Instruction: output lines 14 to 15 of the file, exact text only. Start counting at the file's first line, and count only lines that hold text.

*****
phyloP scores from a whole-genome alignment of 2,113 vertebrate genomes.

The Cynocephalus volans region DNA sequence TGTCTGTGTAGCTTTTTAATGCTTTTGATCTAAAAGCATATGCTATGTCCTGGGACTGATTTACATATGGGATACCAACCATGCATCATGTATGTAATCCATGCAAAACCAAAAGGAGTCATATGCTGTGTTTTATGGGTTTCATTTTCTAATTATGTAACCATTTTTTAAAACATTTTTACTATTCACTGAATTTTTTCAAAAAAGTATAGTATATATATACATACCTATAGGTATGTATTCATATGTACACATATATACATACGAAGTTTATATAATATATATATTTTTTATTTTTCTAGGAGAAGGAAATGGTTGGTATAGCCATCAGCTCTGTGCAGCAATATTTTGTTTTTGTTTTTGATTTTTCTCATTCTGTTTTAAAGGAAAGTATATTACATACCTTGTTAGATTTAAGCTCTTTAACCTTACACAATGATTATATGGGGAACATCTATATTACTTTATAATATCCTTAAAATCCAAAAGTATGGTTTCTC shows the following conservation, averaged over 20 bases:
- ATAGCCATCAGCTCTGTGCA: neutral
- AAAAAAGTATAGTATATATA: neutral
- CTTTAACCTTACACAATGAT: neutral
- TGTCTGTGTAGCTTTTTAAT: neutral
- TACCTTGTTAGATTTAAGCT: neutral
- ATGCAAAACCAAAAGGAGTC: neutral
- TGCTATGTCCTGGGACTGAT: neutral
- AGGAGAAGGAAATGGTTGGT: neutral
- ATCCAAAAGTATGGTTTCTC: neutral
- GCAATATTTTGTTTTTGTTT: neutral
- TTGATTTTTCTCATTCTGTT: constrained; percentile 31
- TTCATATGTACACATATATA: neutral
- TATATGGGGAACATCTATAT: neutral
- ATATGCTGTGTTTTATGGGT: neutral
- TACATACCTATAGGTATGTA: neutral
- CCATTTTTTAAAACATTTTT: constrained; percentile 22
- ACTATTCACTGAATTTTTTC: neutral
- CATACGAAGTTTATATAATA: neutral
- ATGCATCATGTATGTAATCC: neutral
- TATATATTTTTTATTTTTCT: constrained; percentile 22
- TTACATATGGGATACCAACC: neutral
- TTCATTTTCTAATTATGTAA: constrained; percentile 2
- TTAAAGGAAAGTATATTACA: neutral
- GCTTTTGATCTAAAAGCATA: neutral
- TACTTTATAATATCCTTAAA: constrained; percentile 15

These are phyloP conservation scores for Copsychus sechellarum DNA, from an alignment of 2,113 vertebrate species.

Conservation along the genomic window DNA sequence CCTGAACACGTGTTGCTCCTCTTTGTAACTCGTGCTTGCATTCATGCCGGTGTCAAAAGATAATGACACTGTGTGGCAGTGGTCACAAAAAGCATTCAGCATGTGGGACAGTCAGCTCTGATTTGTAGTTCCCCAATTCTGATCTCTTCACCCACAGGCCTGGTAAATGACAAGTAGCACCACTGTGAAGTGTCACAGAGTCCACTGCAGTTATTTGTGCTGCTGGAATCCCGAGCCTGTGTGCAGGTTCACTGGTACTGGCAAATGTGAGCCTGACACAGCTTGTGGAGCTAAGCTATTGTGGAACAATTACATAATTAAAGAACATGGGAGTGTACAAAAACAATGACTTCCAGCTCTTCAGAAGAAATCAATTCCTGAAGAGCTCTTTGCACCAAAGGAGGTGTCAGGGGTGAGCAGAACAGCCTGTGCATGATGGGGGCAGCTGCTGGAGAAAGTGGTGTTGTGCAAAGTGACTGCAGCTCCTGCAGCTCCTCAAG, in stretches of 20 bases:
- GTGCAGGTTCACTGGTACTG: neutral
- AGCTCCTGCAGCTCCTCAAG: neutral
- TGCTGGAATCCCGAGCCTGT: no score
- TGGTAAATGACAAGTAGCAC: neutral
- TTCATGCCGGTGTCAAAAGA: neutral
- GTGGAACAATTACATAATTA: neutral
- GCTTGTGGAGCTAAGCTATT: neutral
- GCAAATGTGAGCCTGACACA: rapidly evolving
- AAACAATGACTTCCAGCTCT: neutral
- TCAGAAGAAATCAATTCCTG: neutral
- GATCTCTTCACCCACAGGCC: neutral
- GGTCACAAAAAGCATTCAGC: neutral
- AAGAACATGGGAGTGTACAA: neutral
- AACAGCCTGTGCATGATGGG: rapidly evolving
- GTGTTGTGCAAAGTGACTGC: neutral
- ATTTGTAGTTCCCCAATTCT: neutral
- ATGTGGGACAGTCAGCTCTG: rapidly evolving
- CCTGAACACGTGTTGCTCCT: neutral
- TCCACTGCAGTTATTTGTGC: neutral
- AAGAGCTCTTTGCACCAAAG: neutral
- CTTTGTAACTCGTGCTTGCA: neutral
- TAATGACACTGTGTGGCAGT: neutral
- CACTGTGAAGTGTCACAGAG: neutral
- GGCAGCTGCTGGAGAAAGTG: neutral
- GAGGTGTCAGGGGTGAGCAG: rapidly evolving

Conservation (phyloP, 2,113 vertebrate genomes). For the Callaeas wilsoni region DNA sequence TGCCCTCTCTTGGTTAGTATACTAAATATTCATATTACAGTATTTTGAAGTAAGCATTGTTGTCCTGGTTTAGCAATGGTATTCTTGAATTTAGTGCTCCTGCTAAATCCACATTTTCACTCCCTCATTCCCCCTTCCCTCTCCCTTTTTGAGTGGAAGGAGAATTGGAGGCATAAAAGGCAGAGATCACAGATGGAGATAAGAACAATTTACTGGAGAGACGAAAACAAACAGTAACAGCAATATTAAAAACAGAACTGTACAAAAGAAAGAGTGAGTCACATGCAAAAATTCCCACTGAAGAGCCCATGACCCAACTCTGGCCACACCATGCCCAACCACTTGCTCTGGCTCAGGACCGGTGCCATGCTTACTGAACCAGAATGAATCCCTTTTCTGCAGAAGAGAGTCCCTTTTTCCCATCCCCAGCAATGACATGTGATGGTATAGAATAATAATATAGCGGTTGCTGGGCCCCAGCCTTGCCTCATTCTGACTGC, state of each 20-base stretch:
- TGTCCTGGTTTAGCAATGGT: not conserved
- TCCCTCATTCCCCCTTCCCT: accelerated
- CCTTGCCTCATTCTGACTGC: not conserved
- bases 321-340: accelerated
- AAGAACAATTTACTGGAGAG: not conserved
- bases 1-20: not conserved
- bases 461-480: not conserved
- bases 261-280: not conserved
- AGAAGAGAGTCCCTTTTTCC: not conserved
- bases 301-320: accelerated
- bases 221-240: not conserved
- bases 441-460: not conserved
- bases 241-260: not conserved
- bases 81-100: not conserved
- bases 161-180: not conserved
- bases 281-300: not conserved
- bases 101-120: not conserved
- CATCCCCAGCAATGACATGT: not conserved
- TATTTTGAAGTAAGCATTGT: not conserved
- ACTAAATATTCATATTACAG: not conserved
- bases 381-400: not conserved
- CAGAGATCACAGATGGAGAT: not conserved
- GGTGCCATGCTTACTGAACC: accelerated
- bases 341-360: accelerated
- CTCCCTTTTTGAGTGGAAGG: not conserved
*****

- TTCATATGTACACATATATA: neutral
- TATATGGGGAACATCTATAT: neutral